Flashlights -- Any kind of flashlight will do, but most people do like the Mag-Light. They feel good in your hand. Hoss has a 2 million candlepower boat light which we use sometimes to illuminate an entire room; you can feel the heat from fifty feet away. The most important thing to remember about flashlights in an abandoned building is to use them as little as possible. The windows of an abandoned building will almost never be boarded above the second floor or so, since most people can't throw a rock any higher. If you're high up in an abandoned building at night, any light you cast is very visible. Never, ever shine your flashlights at the windows. Doing this turns the place into a lighthouse. Local cops know what buildings are unoccupied, and if they see lights inside they'll come and get you.

Semi-Occupied Buildings -- Some buildings have an abandoned section. The first floor might be occupied by a flower shop, but the upstairs apartment hasn't had residents since 1965. Or an old high school's gymnasium might be rented out for events while the rest of it crumbles away. Places like this are a gray area. If you explore them, you're risking bigger penalties, since it can be asserted that you were trying to break into the occupied section. That's Breaking and Entering, a mid-level felony. The prisons are full of people who were breaking and entering. Still, it can be fun. Just be ultra-cautious. I only explore places like this with people I know can handle themselves, like my friends Hoss and Rookie. During my second trip to Americana Amusement Park, Hoss and I realized that there was a guard in the little hut up front. When he did his rounds, spotlighting the nooks and crannies of the park with a searchlight, my instinct was to run, but Hoss made me duck down behind the go-cart racecars and the guard just drove right by. Never panic.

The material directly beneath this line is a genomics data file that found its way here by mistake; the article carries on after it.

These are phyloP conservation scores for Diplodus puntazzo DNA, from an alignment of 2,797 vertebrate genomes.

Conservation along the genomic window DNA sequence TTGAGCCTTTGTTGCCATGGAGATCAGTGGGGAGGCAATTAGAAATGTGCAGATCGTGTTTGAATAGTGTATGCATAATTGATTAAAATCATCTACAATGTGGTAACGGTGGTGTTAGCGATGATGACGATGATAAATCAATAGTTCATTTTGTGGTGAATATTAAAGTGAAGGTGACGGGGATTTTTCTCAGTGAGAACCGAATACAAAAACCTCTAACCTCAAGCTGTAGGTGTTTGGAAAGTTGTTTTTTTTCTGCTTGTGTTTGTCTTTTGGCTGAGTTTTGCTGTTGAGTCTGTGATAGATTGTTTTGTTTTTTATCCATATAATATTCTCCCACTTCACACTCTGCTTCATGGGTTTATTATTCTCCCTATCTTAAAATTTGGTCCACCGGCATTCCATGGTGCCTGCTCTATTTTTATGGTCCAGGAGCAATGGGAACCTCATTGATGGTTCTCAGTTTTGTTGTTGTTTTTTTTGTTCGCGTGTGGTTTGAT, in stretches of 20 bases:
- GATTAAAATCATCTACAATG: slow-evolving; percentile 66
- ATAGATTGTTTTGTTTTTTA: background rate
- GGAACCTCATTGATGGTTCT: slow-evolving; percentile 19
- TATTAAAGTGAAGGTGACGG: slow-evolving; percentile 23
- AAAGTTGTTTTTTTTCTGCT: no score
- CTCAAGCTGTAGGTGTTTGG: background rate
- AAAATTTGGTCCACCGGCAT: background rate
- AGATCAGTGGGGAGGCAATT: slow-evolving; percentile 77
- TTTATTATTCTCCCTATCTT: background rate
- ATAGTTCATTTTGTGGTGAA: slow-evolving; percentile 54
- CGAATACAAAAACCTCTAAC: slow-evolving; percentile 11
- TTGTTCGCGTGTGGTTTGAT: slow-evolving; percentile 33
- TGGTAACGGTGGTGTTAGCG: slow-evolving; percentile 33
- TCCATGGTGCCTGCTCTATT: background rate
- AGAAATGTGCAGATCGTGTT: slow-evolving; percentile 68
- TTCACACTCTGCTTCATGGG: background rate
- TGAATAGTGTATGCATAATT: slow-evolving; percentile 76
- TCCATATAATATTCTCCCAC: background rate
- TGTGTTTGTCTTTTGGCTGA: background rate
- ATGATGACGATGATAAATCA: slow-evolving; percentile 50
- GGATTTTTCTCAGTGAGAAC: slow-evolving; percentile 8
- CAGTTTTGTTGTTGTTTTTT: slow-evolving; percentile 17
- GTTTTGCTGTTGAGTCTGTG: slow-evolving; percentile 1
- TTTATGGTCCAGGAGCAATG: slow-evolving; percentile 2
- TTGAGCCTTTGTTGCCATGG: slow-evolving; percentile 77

Dangerous Buildings -- The only building I've been in which was really dangerous was the Rainsboro Theater. The floor on the first level was full of holes, and when I leaned against a wall on the second floor it actually fell over and bricks fell down around my head. Rookie told me about the ballroom at Idora Park, where he says you can't walk to the middle of the room without falling through the floor. Not too many buildings like this exist, but I'd advise you to walk slowly and make sure the floors are sturdy. Most people do this on instinct anyway.

Vandalism -- Some people break into abandoned buildings to spraypaint stuff on the walls. I don't choose to do this, but if you're doing it, I'd advise you to throw your cans down at any sign of trouble. And try not to get paint all over your index finger. If you want to break windows and stuff, remember that sound carries really far in the still of the night. And grow up at some point.


The following advice was sent in by MasterSintow, a website reader; good stuff, all of it, though a little bit more advanced than I am:

"When I was younger I had a crew of friends I would explore abandoned places with, and we found that a flashlight with a red filter on it was perfect for illumination w/out 'glowing' a room. I once had a friend that got busted because the cops compared his boots with the tracks found in the mud around the building (long story), so after that we all switched to cheap shoes w/nondescript soles. We started wearing deer hide gloves as well, not that fingerprints were an issue, but they help a lot when we had to make a quick exit w/the leaping of fences, climbing through broken windows (we never did this ourselves, we always tried very hard to leave no trace) and such. Another thing we took to doing was wearing really baggy, dark clothes and over-large coats, so that if the cops hit us with spot lights we could collapse to the ground and look like a pile of clothes and debris. This trick got me past a patrol cruiser that spotlighted me from no more than 30 feet away."

I don't know if this has been helpful at all. Make up your own rules as you go along. And be sure to e-mail me if you have anything to add.